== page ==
A stained glass sculpture the Whaleys discovered in North Carolina overlooks Jean’s Garden at Dream Meadows in Greene County, Missouri. (Photo by Susan Atteberry Smith)

To read this story, please sign in with your email address and password.

You've read all your free stories this month. Subscribe now and unlock unlimited access to our stories, exclusive subscriber content, additional newsletters, invitations to special events, and more.


People sipping on drinks and strolling the winding, grassy paths, stopping to admire the flowers as well as the work of the artists they meet – then purchasing some of their work.

That’s what Jean Whaley envisioned when she and her husband, Terry, hosted the first Art in the Garden tour in 2023 on their 10-acre property near Willard. And that’s what they hoped to see again this weekend.

“It’s had a cool vibe,” Jean said of the two-day event. “People that come out here are down to earth.

“Artsy people and people who appreciate the outdoors and nature — that’s what we’ve got going on here,” she added.

This year, 15 artists — including Jean, a potter, and Terry, a photographer — will exhibit jewelry, paintings, pottery, prints, repurposed garments, sculptures, weavings, and linocuts and woodcuts around the main garden in front of the Whaleys’ house. Some of them are seasoned artists who’ve already had exhibitions, while others are just beginning to show their work, Jean said.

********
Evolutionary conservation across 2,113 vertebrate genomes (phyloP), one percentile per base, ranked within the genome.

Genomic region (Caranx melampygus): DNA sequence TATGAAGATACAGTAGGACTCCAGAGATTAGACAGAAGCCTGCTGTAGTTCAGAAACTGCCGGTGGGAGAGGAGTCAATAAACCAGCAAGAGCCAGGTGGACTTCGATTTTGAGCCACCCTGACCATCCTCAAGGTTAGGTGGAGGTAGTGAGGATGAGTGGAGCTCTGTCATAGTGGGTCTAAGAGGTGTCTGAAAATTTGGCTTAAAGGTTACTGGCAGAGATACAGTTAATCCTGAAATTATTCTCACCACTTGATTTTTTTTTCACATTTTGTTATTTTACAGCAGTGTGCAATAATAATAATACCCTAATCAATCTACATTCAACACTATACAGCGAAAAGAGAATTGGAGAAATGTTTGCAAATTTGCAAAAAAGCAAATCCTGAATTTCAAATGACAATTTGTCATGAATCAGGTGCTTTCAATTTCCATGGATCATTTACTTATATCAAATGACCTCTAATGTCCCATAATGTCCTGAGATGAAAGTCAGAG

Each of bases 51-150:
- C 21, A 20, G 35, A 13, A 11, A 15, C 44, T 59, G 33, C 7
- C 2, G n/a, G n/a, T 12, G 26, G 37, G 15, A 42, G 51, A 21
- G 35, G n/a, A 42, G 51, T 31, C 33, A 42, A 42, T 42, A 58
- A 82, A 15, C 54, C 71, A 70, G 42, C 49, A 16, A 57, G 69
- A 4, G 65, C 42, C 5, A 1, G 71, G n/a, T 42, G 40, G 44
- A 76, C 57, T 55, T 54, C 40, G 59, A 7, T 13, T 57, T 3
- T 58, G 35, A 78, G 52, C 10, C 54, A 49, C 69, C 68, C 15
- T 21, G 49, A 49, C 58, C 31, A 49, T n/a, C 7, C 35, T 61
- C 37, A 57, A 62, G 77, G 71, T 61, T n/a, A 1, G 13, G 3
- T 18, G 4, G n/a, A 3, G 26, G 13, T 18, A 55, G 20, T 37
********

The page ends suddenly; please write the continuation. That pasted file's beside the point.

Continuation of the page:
Jean and Terry Whaley named their shade garden at Dream Meadows the Merlot Garden. (Photo by Susan Atteberry Smith)

Want to go?

Where: Dream Meadow–or Meadows–Gardens. From the I-44 and Kansas Expressway intersection in Springfield, take Missouri Highway 13 north toward Bolivar, then drive about four miles and turn west on State Highway O. You’ll drive about a mile, then turn south on Farm Road 129. The gardens are seven-tenths of a mile from the intersection on the left at 5756 N. Farm Road 129.

When: Saturday, May 18, and Sunday, May 19, from 1-6 p.m. Admission is free.

The vibe may be casual, but planning the tour keeps the couple busy for months. This week, Jean was up early to fire more pottery and plant more flowers, while Terry weeded beds in what they call either Dream Meadow or Dream Meadows Gardens — depending on which Whaley is talking about it.

“I call it ‘Dream Meadow Gardens' and Terry calls it ‘Dream Meadows,'” Jean explained, chuckling.

Whatever their name, the gardens the Whaleys have planted and tended over the past two decades — for half of the 42 years they’ve been married — have been labors of love.

“The garden is a huge part of the event,” Jean said. “Actually, in my mind, it is the main event of the wingding.”

Dreams of fresh dirt and blooming flowers

“Corona Pop,” a scrap metal sculpture Terry Whaley welded during the COVID-19 pandemic, adorns the Hillside Garden at Dream Meadows. (Photo by Susan Atteberry Smith)